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The Next EU budget - More Money but for Whom?

Published on , , Sofia

No one is satisfied with the updated European Commission proposal for the next seven-year EU budget (2014-2020), as emerged from the General Affairs Council meeting on 24 July. The reason is that, on the one hand, the overall budget is increased, compared to the original proposal, and on the other, money for the cohesion policy is reduced.

According to the Commission, the update is needed for several reasons: to add funds for Croatia, which will become a full EU member in 2013; to use new data for regional GDP and national GNI which results in a recalculation of the regional and national allocations under the cohesion policy; taking into account the most recent macro-economic forecasts of Spring 2012.

The funds for Croatia in the Multiannual Financial Framework (MFF) 2014-2020 amount to 13 billion 441 million euros in commitments and payments of nearly 10 billion euros. The revised MFF proposal sets an overall ceiling of 1,033 billion euros in commitments as opposed to 1,025 billion euros in the original proposal. In payments, the amended proposal amounts to 988 billion euros as opposed to 972 billion euros originally. However, this is not the size of the budget but the expenditure ceilings - the budgets themselves are adopted each year and are always below the agreed ceilings.

The increase, as a percentage of the EU's GNI, largely stems from a lower GNI estimate than in June last year, and, to a lesser extent, from the inclusion of Croatia, the Commission explained. During the General Affairs Council meeting, EU Budget Commissioner Janusz Lewandowski tried to convince the member states that it was a "really absolutely mechanical" amendment of the proposed budget. However, he admitted that because of the use of new indicators to calculate cohesion policy allocations there was a decrease of 5.5 billion euros for countries with capping rule. As euinside repeatedly wrote, the ceiling of 2.5% of GDP for cohesion policy allocations is one of the most painful issues for the new member states, especially in crisis times, when GDP falls.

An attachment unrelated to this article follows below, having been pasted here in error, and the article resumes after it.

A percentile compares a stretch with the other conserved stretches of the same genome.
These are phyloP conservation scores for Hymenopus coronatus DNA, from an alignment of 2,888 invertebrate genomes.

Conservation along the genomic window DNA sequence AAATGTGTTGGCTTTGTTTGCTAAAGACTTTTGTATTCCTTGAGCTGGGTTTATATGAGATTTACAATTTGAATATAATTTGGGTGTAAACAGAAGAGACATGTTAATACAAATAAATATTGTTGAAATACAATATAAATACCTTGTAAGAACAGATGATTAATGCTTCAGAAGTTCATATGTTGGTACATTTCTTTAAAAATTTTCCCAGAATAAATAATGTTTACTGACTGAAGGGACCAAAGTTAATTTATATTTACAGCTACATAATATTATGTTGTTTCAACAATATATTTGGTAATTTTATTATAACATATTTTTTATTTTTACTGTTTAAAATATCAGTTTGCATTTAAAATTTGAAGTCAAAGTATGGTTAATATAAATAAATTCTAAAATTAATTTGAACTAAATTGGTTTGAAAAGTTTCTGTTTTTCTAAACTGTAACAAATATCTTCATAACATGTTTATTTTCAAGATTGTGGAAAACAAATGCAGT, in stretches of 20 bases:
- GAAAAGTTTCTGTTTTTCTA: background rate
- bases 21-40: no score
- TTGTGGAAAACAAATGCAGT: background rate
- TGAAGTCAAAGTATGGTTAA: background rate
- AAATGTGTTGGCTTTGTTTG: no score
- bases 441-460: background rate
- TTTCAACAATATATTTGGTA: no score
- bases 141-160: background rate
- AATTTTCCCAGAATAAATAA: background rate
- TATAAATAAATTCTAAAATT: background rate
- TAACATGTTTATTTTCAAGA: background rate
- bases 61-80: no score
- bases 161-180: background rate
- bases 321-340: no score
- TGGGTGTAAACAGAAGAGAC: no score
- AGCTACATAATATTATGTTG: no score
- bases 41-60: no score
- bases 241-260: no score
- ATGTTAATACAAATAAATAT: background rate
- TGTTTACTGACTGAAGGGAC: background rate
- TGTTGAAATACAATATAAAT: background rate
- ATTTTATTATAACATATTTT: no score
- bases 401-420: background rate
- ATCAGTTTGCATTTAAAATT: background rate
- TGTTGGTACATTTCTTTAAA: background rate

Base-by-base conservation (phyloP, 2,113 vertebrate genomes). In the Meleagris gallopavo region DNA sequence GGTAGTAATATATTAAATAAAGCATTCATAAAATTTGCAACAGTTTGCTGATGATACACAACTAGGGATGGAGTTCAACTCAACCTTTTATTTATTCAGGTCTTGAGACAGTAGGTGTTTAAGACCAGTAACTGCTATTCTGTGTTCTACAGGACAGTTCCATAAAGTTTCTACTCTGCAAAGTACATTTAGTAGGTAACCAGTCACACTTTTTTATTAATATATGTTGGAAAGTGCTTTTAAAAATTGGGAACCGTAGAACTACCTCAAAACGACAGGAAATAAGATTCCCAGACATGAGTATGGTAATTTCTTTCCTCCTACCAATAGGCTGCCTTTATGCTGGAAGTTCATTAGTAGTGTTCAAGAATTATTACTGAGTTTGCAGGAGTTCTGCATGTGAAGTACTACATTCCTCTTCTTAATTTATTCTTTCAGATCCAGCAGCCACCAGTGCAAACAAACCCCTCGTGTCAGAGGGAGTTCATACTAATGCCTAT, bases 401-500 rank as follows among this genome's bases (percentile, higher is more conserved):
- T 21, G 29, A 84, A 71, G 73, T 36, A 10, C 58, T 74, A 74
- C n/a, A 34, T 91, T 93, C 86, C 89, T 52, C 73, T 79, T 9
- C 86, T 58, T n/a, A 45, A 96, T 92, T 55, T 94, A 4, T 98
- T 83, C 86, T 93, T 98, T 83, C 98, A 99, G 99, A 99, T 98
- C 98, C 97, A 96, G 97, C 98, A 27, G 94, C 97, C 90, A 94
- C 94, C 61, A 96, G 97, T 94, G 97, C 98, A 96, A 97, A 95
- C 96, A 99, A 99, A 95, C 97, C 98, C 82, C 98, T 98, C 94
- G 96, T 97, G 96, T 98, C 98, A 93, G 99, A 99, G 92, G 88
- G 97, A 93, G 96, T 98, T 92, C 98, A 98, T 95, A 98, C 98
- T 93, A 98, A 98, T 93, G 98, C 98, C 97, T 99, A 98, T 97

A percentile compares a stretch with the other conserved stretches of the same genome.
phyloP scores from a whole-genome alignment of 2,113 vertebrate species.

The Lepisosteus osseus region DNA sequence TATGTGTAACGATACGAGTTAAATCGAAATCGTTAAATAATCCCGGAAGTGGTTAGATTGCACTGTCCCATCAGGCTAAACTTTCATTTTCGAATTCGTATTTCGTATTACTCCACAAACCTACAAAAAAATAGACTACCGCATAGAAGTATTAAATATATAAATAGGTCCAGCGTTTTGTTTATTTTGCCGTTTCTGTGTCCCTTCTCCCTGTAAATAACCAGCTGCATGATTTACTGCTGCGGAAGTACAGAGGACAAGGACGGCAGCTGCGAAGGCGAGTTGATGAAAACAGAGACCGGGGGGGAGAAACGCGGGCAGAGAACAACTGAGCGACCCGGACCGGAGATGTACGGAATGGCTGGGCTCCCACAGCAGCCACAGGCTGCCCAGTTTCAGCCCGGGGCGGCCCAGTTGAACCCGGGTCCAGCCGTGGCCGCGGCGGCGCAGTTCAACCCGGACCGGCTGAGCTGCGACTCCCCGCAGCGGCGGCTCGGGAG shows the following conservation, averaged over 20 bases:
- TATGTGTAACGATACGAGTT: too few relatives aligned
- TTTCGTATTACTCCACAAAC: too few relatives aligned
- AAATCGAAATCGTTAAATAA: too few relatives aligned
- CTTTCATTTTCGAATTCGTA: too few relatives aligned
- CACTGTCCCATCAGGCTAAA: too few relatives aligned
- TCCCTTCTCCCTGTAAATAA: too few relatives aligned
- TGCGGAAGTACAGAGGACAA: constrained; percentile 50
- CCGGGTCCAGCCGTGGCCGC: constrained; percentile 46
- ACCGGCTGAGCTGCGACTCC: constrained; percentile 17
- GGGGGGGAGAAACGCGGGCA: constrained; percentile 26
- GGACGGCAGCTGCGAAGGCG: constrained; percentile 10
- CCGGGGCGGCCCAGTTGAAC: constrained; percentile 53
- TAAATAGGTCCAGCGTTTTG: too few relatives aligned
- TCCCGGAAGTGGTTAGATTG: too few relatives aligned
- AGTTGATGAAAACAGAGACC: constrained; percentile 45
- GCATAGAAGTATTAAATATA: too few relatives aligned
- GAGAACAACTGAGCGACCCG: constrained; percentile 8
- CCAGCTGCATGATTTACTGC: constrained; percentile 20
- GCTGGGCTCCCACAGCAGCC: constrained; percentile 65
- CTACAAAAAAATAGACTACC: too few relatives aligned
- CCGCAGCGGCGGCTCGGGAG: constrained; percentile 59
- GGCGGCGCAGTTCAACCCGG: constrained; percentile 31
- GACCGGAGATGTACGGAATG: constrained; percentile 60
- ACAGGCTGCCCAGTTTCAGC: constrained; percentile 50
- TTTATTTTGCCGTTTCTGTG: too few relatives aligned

"Hungary is by far in the most disadvantageous situation after this update. Altogether we will face close to 30% reduction of our cohesion allocations and it is politically unacceptable for a member state whose level of development is forecast to remain well below 75% of the EU average This goes against the Treaties, the European Council decision of June and the logic of cohesion policy. This is a mater of principle and not just a matter of money," Eniko Gyori, Hungarian State Secretary in the Ministry of Foreign Affairs angrily stated.

Bulgaria, in the face of its permanent representative in Brussels Dimitar Tzanchev, said that although the country was among the strongest supporters of budget discipline, it did not consider that budgetary savings in the member states should affect the size of the EU budget. Sofia again announced that it was against the ceiling of 2.5 percent of GDP for cohesion policy allocations.

On behalf of the 15 countries in the "Friends of Cohesion" Group, Poland stated that with this update had been reached the limit of further cuts in cohesion policy. According to these countries, in times of a crisis we need more not less cohesion and therefore the EC decision to cut cohesion money was paradoxical and inconsistent with the European Council decision to recognise cohesion policy as an important tool .

The countries from the opposing camp also accused EC in inconsistency but for another reason - that it increases the costs in the EU budget, while at the same time urging member states to cut their budget expenditures. The group called "Friends of Better Spending", which includes net donor countries in the EU budget, calls for a reduction of the budget by at least 100 billion euros, moreover based on the Commission proposal from June last year.